Sanctions have been one of the EU’s primary foreign policy tools in dealing with countries like Iran, North Korea, and Myanmar. However, the practice of sanctions clashes with China’s position of non-intervention. Equally, the EU’s ongoing weapons embargo on China is a point of contention between China and the EU.

Carnegie’s Shi Zhiqin moderated a roundtable discussion at the Carnegie-Tsinghua Center for Global Policy that featured Clara Portela, an assistant professor at Singapore Management University, to explore the strategic interactions between China and the EU.

Purpose and Use of Sanctions

  • Purpose of Sanctions: Portela explained that sanctions were designed to be coercive and instigate a number of different outcomes including regime change, preventing flow of arms, undermining certain economic or military capabilities, and supporting democratic opposition groups. More recently, she added, the European Union and the UN have moved away from comprehensive sanctions, a trend that was common throughout the 1990s.
  • Comprehensive Versus Targeted: Portela explained that comprehensive sanctions targeted the economy of a country, frequently affecting the poorest sections of society while leaving the elite mostly unaffected. Targeted sanctions, she continued, were relatively free of humanitarian infractions and focused on measures like travel bans, commodity embargos, freezing assets, and prohibition of arms sales. A significant problem, Portela added, was finding enough evidence to prove that sanctions are effective in forcing policy changes.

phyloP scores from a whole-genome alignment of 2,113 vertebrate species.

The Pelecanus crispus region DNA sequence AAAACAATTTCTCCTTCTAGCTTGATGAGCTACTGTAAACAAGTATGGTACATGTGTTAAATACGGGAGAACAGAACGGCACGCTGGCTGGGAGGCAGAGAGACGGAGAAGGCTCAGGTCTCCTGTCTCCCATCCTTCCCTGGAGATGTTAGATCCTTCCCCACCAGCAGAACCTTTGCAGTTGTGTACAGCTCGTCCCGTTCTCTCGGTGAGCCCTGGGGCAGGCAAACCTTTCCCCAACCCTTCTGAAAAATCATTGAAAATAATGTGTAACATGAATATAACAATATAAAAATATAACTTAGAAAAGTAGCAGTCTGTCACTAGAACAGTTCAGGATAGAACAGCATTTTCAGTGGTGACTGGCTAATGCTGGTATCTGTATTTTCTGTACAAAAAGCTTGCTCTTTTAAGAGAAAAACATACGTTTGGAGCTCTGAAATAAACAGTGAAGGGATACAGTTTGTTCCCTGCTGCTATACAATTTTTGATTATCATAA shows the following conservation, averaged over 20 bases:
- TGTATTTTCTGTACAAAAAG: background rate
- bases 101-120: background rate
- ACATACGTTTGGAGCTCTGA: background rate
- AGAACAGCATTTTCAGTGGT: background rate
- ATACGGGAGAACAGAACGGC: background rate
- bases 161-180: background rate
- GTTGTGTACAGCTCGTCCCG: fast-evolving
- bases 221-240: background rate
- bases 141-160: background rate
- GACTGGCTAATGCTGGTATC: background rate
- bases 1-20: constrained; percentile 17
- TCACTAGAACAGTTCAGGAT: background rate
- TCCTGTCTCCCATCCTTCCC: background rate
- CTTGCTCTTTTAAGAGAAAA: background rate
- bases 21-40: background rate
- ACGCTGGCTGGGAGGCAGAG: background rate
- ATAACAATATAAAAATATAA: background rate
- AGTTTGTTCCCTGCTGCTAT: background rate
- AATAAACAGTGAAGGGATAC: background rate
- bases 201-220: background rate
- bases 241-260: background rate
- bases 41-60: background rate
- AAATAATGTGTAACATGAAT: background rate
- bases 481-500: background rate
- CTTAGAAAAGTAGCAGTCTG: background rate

• Effectiveness: Research has demonstrated that sanctions work more effectively against democratic states that are not involved in active conflicts, Portela said. She added that keeping the aims of the sanctions modest increased the likelihood of successful sanctions.

Dispute Over the Use of Sanctions

  • Lack of Credibility: Portela stated that the EU’s arms embargo against China was not meant to be stringently implemented, as it is not legally binding. The restrictions are rather loosely followed by several EU countries. Portela explained that the divided stance of EU countries in applying the embargo demonstrated that the EU lacked a unified “voice,” adding that U.S. pressure was the main reason the embargo remained in place at all.
  • China’s Sanctions: Another scholar asked whether China should develop its own sanctions policies despite its nonintervention policy. A diplomat from the EU delegation pointed out that China has resorted to sanctions before. It used sanctions against Norway, following the 2010 Nobel Peace Prize incident, and Beijing called for a cessation of rare earth exports to Japan after the start of the Diaoyu/Senkaku Islands dispute. In response, one participant highlighted China’s agreement to UN sanctions against Iran and North Korea.
  • Impact of Sanctions on China’s Image: Though the arms embargo does not financially hurt China, Portela explained, it politically damages China’s prestige. Any embargos against China, especially in response to its human rights record, damage its global image. Several Chinese scholars responded that sanctions were thus detrimental to international relations.